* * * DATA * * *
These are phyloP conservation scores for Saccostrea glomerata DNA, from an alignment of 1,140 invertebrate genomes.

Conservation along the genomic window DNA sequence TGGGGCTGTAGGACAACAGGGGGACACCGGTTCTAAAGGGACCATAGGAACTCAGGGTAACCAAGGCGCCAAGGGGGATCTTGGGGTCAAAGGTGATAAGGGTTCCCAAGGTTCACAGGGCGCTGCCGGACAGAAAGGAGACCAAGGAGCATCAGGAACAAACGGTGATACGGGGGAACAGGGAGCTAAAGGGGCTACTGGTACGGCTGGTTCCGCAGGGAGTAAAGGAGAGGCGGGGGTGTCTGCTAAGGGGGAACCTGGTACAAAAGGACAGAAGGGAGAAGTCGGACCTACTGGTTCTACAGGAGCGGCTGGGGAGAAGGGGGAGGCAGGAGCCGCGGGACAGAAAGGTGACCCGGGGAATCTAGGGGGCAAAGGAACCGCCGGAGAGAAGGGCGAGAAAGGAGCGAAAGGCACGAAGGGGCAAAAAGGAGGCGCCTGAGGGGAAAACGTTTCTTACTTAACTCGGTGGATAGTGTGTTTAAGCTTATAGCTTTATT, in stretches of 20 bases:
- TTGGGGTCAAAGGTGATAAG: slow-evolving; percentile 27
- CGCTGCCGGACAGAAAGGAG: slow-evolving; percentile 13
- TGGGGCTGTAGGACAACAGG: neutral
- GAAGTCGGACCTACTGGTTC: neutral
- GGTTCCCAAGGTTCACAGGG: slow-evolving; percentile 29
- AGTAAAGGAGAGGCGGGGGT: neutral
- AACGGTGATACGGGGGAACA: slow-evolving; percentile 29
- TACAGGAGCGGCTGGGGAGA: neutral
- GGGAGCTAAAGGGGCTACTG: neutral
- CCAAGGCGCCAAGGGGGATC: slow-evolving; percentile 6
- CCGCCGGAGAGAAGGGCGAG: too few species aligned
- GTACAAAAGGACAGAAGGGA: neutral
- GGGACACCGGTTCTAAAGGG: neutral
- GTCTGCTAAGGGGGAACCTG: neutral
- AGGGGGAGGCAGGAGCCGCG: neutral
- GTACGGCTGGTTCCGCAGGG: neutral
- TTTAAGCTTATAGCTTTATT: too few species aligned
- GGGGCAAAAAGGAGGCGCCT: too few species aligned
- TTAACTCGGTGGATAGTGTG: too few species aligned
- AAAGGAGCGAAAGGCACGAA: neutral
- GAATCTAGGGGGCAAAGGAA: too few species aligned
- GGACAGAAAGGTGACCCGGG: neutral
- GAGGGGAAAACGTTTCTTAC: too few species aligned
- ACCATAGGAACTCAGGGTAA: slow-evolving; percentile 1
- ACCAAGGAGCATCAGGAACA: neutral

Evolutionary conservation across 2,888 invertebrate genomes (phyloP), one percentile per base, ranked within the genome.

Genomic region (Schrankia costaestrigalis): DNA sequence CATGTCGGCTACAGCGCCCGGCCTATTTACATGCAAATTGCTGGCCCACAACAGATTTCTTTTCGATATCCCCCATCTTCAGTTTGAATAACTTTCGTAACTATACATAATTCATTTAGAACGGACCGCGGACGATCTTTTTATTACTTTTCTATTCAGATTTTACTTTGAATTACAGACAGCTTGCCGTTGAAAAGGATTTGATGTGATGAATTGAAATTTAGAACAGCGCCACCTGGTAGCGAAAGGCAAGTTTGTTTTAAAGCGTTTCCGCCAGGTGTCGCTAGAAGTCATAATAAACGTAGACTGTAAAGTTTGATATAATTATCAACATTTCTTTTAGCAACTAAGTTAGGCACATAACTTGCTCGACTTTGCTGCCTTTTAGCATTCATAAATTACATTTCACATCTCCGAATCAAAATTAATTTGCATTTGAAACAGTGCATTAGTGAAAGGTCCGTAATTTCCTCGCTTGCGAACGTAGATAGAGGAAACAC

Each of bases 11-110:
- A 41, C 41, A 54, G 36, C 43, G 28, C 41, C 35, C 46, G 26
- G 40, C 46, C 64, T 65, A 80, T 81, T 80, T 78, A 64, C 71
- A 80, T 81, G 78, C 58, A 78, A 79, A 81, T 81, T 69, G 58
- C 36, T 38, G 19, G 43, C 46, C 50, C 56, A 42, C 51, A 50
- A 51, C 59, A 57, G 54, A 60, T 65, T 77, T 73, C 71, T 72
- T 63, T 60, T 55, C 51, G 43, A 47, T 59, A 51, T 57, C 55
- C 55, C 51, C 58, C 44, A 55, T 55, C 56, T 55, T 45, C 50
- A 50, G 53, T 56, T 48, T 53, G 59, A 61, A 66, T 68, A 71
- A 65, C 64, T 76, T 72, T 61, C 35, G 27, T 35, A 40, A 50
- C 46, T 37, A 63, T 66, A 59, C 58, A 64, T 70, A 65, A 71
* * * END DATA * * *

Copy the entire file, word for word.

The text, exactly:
These are phyloP conservation scores for Saccostrea glomerata DNA, from an alignment of 1,140 invertebrate genomes.

Conservation along the genomic window DNA sequence TGGGGCTGTAGGACAACAGGGGGACACCGGTTCTAAAGGGACCATAGGAACTCAGGGTAACCAAGGCGCCAAGGGGGATCTTGGGGTCAAAGGTGATAAGGGTTCCCAAGGTTCACAGGGCGCTGCCGGACAGAAAGGAGACCAAGGAGCATCAGGAACAAACGGTGATACGGGGGAACAGGGAGCTAAAGGGGCTACTGGTACGGCTGGTTCCGCAGGGAGTAAAGGAGAGGCGGGGGTGTCTGCTAAGGGGGAACCTGGTACAAAAGGACAGAAGGGAGAAGTCGGACCTACTGGTTCTACAGGAGCGGCTGGGGAGAAGGGGGAGGCAGGAGCCGCGGGACAGAAAGGTGACCCGGGGAATCTAGGGGGCAAAGGAACCGCCGGAGAGAAGGGCGAGAAAGGAGCGAAAGGCACGAAGGGGCAAAAAGGAGGCGCCTGAGGGGAAAACGTTTCTTACTTAACTCGGTGGATAGTGTGTTTAAGCTTATAGCTTTATT, in stretches of 20 bases:
- TTGGGGTCAAAGGTGATAAG: slow-evolving; percentile 27
- CGCTGCCGGACAGAAAGGAG: slow-evolving; percentile 13
- TGGGGCTGTAGGACAACAGG: neutral
- GAAGTCGGACCTACTGGTTC: neutral
- GGTTCCCAAGGTTCACAGGG: slow-evolving; percentile 29
- AGTAAAGGAGAGGCGGGGGT: neutral
- AACGGTGATACGGGGGAACA: slow-evolving; percentile 29
- TACAGGAGCGGCTGGGGAGA: neutral
- GGGAGCTAAAGGGGCTACTG: neutral
- CCAAGGCGCCAAGGGGGATC: slow-evolving; percentile 6
- CCGCCGGAGAGAAGGGCGAG: too few species aligned
- GTACAAAAGGACAGAAGGGA: neutral
- GGGACACCGGTTCTAAAGGG: neutral
- GTCTGCTAAGGGGGAACCTG: neutral
- AGGGGGAGGCAGGAGCCGCG: neutral
- GTACGGCTGGTTCCGCAGGG: neutral
- TTTAAGCTTATAGCTTTATT: too few species aligned
- GGGGCAAAAAGGAGGCGCCT: too few species aligned
- TTAACTCGGTGGATAGTGTG: too few species aligned
- AAAGGAGCGAAAGGCACGAA: neutral
- GAATCTAGGGGGCAAAGGAA: too few species aligned
- GGACAGAAAGGTGACCCGGG: neutral
- GAGGGGAAAACGTTTCTTAC: too few species aligned
- ACCATAGGAACTCAGGGTAA: slow-evolving; percentile 1
- ACCAAGGAGCATCAGGAACA: neutral

Evolutionary conservation across 2,888 invertebrate genomes (phyloP), one percentile per base, ranked within the genome.

Genomic region (Schrankia costaestrigalis): DNA sequence CATGTCGGCTACAGCGCCCGGCCTATTTACATGCAAATTGCTGGCCCACAACAGATTTCTTTTCGATATCCCCCATCTTCAGTTTGAATAACTTTCGTAACTATACATAATTCATTTAGAACGGACCGCGGACGATCTTTTTATTACTTTTCTATTCAGATTTTACTTTGAATTACAGACAGCTTGCCGTTGAAAAGGATTTGATGTGATGAATTGAAATTTAGAACAGCGCCACCTGGTAGCGAAAGGCAAGTTTGTTTTAAAGCGTTTCCGCCAGGTGTCGCTAGAAGTCATAATAAACGTAGACTGTAAAGTTTGATATAATTATCAACATTTCTTTTAGCAACTAAGTTAGGCACATAACTTGCTCGACTTTGCTGCCTTTTAGCATTCATAAATTACATTTCACATCTCCGAATCAAAATTAATTTGCATTTGAAACAGTGCATTAGTGAAAGGTCCGTAATTTCCTCGCTTGCGAACGTAGATAGAGGAAACAC

Each of bases 11-110:
- A 41, C 41, A 54, G 36, C 43, G 28, C 41, C 35, C 46, G 26
- G 40, C 46, C 64, T 65, A 80, T 81, T 80, T 78, A 64, C 71
- A 80, T 81, G 78, C 58, A 78, A 79, A 81, T 81, T 69, G 58
- C 36, T 38, G 19, G 43, C 46, C 50, C 56, A 42, C 51, A 50
- A 51, C 59, A 57, G 54, A 60, T 65, T 77, T 73, C 71, T 72
- T 63, T 60, T 55, C 51, G 43, A 47, T 59, A 51, T 57, C 55
- C 55, C 51, C 58, C 44, A 55, T 55, C 56, T 55, T 45, C 50
- A 50, G 53, T 56, T 48, T 53, G 59, A 61, A 66, T 68, A 71
- A 65, C 64, T 76, T 72, T 61, C 35, G 27, T 35, A 40, A 50
- C 46, T 37, A 63, T 66, A 59, C 58, A 64, T 70, A 65, A 71